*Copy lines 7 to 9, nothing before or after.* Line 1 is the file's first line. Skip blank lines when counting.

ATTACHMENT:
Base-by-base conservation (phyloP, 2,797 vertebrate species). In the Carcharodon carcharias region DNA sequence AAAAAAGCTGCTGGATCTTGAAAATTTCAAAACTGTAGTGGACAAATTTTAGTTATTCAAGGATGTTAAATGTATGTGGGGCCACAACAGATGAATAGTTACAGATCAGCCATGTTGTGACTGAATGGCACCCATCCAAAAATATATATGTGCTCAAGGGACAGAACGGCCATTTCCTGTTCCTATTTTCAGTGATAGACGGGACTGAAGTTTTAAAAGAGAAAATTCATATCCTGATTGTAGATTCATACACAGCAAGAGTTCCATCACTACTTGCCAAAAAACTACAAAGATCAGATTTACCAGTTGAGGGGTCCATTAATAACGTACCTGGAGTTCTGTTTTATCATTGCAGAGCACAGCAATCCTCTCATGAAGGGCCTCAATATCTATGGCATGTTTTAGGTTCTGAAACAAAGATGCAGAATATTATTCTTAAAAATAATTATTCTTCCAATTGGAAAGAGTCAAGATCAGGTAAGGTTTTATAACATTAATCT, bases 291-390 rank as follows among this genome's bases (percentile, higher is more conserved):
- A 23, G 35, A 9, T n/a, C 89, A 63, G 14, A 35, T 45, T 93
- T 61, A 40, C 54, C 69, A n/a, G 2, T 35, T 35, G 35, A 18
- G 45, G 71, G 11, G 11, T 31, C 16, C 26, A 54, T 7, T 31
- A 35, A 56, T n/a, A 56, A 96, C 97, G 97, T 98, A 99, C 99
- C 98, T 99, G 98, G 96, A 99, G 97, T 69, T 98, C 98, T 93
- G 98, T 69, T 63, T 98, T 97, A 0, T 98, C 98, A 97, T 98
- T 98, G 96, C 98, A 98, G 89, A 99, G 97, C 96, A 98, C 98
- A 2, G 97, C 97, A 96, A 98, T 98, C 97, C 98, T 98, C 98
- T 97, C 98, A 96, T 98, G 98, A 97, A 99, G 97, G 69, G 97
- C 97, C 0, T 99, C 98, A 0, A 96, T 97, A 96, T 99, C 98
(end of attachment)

- G 98, T 69, T 63, T 98, T 97, A 0, T 98, C 98, A 97, T 98
- T 98, G 96, C 98, A 98, G 89, A 99, G 97, C 96, A 98, C 98
- A 2, G 97, C 97, A 96, A 98, T 98, C 97, C 98, T 98, C 98